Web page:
Loose-leaf teas are both flavorful and packed with health benefits. Here are some of my favorite combinations for delightful spring teas.
Why should you use loose leaf herbs for tea?
Making loose leaf tea is the practice of steeping tea leaves directly in water (or by using a tea strainer) rather than in a pre-packaged tea bag. Though pre-packaged tea is certainly convenient, there are so many benefits to enjoying loose leaf tea. Once you start, you won’t want to go back!
Loose leaf tea is fresher
Whether you drink tea for the health benefits or simply for the flavor, boxed and bagged teas just can’t beat the freshness of loose leaf teas. Boxed teas often sit in a warehouse or on a grocery store shelf indefinitely. Loose leaf teas, on the other hand, generally offer much higher quality and make their way from field to cup much more quickly.
Steeping loose leaf tea also provides space for the water to flow around the leaves and adequately infuse your tea with flavor. Additionally, there is no tea bag to get in the way of the infusion process (which can dull the flavor). When you steep fresh, loose leaf tea, you know that you’re getting the maximum amount of vitamins and minerals from your tea leaves.
Loose leaf tea is customizable
Instead of plopping a pre-made tea bag into your mug, with loose leaf, you can create your own flavors! Combine your leaves to make your favorite blend. You also have the freedom to choose the strength of your tea by adjusting the number of leaves accordingly.
Loose leaf tea is more sustainable
If you’re looking to cut down on packaging, a loose leaf tea can help. Purchasing your teas in bulk (or growing your own tea leaves) reduces your plastic consumption. Plus, storing your tea leaves in jars is simply beautiful!
The best places to source and purchase loose leaf herbs for tea
Some tea leaves, such as mint, are also easy to grow yourself in your own yard or windowsill.
The best loose leaf herb blends for delightful spring teas
Here are some of my favorite loose-leaf blends for delightful spring teas to sip.
Please note that the below is not medical advice. I am simply listing some potential benefits of these tea options.
Lavender & Chamomile
This calming tea has a myriad of benefits. Common benefits of lavender include improved sleep and reduced anxiety. In addition to these benefits, chamomile is also incredibly soothing, aids in sleep, boosts the immune system, and much more. Together, this blend is a powerful calming aid.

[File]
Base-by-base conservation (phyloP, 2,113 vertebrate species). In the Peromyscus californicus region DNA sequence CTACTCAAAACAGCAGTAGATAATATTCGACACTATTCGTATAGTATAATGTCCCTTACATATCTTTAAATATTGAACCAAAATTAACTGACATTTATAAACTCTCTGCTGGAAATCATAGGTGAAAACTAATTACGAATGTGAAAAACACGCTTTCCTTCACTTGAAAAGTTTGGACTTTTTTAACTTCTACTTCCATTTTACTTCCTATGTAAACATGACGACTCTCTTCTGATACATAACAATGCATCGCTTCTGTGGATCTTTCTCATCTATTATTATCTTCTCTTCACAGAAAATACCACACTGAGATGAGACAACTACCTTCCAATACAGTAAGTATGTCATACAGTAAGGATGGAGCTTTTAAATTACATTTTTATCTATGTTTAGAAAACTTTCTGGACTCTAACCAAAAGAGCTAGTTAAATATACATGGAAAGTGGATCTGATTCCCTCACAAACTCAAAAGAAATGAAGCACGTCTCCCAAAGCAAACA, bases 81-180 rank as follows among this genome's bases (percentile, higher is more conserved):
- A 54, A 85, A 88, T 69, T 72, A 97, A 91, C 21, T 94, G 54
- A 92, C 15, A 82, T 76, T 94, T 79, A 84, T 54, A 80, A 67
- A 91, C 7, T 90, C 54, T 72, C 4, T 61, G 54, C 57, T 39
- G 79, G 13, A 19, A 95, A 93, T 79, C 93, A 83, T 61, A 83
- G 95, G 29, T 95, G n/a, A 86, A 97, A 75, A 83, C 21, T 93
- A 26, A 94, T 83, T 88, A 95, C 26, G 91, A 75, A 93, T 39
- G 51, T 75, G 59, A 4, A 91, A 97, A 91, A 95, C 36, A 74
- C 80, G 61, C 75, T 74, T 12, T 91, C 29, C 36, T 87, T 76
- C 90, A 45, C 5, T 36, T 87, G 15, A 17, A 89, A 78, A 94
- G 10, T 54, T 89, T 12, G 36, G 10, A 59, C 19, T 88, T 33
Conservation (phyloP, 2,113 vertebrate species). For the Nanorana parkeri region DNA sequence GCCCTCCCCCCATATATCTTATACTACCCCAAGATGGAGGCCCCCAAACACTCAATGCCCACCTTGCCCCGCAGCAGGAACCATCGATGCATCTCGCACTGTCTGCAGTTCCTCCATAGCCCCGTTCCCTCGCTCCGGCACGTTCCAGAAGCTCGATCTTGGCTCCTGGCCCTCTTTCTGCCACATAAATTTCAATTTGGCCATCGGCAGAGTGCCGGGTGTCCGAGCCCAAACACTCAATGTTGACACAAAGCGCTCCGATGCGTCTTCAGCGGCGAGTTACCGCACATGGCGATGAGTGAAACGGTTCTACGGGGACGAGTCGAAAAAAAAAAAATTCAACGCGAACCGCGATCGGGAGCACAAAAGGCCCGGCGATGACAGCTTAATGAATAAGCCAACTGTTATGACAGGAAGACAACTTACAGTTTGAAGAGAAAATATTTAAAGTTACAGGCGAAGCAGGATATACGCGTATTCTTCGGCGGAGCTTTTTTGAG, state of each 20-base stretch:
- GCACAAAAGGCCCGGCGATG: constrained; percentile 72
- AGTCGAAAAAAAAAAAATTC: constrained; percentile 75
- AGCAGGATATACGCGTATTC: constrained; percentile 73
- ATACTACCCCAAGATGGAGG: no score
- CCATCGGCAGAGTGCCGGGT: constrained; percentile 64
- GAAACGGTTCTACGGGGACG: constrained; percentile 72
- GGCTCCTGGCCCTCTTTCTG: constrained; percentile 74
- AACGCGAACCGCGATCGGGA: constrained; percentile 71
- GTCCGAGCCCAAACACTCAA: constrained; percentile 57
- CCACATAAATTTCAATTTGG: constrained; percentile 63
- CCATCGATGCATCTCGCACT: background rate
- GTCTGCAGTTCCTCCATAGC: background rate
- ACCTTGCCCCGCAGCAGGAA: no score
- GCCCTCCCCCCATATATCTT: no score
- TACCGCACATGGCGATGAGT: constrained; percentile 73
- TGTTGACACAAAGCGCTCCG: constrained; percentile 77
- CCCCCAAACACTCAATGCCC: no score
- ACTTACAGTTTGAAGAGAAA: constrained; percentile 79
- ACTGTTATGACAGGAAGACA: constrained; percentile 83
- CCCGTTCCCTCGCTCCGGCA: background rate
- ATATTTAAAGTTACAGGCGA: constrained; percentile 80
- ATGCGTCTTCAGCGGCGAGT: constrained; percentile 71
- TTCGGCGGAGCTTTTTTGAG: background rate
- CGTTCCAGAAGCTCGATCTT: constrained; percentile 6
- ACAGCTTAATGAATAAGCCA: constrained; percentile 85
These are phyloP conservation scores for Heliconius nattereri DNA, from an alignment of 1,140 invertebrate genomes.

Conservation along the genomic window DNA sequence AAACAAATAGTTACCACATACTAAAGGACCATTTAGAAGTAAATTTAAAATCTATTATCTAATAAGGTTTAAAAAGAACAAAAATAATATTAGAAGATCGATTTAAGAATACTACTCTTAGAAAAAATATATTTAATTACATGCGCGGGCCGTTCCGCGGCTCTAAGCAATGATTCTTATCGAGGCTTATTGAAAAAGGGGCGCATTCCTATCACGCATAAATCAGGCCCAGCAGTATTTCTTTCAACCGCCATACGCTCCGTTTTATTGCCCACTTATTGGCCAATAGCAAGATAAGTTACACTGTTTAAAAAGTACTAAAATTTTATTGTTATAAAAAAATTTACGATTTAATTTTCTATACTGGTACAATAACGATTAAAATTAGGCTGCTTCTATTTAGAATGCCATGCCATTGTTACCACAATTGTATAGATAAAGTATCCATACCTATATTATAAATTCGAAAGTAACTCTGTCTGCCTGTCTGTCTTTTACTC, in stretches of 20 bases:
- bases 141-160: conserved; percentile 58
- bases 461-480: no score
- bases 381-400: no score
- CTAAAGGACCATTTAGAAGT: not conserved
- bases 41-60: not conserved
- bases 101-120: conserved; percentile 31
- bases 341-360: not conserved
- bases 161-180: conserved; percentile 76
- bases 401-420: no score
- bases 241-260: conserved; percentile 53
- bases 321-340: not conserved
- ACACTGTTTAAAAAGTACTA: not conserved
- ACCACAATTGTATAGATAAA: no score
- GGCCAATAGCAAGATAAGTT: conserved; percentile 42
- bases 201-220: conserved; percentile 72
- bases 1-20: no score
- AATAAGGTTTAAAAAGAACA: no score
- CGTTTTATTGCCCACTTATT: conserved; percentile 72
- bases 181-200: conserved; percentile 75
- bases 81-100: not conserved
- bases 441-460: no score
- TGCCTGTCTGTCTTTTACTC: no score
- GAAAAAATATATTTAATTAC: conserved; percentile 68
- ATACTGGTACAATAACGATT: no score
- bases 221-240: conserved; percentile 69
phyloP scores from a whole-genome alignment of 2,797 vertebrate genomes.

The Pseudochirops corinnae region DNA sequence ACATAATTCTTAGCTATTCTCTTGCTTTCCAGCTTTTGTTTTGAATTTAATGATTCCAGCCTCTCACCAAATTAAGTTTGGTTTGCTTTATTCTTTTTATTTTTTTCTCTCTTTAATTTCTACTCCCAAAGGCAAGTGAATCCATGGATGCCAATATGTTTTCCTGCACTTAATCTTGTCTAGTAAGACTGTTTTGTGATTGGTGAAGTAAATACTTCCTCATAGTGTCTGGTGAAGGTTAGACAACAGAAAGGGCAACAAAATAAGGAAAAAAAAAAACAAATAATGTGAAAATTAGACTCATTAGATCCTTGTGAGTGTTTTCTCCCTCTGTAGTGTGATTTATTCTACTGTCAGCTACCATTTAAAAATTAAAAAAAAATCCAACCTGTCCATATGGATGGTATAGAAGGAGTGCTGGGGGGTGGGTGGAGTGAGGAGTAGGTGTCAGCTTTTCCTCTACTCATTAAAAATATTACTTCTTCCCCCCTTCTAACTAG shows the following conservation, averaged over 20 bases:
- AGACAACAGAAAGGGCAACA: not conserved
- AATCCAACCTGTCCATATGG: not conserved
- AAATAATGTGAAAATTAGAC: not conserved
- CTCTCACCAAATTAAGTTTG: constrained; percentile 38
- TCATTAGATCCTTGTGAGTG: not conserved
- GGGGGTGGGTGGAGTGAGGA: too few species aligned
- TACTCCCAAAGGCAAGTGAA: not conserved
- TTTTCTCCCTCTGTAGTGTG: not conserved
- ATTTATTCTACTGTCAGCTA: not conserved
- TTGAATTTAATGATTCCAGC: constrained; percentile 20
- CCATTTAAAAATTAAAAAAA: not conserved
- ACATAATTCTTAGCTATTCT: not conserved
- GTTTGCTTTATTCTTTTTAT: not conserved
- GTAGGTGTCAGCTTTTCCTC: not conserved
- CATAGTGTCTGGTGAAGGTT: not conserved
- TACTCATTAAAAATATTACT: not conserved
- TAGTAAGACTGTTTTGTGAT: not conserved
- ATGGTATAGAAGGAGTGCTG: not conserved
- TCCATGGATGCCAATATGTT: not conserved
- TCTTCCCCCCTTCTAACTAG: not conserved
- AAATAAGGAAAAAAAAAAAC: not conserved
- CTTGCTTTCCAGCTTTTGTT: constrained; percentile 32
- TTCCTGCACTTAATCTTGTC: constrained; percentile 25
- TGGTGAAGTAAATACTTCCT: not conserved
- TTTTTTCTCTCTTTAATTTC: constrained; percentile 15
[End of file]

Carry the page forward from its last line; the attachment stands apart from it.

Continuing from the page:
Rose and Elderflower
Unlike many teas, rose petal tea is naturally caffeine-free. It’s rich in antioxidants and supports relaxation. It is also said to relieve menstrual pain. Elderflower tea is a powerful antiseptic, antiviral, and antibacterial remedy. Elderflower tea has been known to relieve colds and fevers for centuries.
Bergamont and Lavender with Foamed Milk (London Fog)
This popular tea latte not only contains many health benefits but is simply delicious as well. Bergamont is wonderful for stress management and contains high levels of vitamin C to boost your immune system. Combined with the calming effects of lavender, you can’t help but love sipping this tea with some milk on a rainy day.
Lilac Flower and Rose Petal Tea
Lilac is known to calm the stomach and aid in digestion. Rose petal tea has similar benefits. Together, are full of powerful antioxidants that can reduce anxiety and calm stomach pain or cramps.
Mint and Fennel Tea
Mint is one of the most common herbs for soothing indigestion. It’s also used often for soothing cold and flu symptoms. Combined with fennel’s antimicrobial and antiviral properties, this combination is a powerful, healing remedy.
Ginger Root & Lemon Rind Tea
Ginger is packed with antioxidants, boosts the immune system, may relieve morning sickness, and much more. Additionally, lemon is another powerful antioxidant boost. It may also lower blood pressure and aid in mental health. You can’t go wrong with this delicious tea combination.
How to steep and serve loose leaf tea
There are multiple ways to steep your leaves in hot water for tea. A simple tea ball infuser may be the easiest and least expensive option. You can also purchase a tea maker (or tea infuser) into which you can pour your water for steeping.
As for measuring, try starting with 1-2 teaspoons of loose leaf tea for every 8 oz of water. Experiment to figure out your perfect ratio. Most teas are best when steeped for 3-5 minutes.
What are your favorite herbal teas?
Here’s another of my favorite calming herbal teas. What teas do you love best this time of year?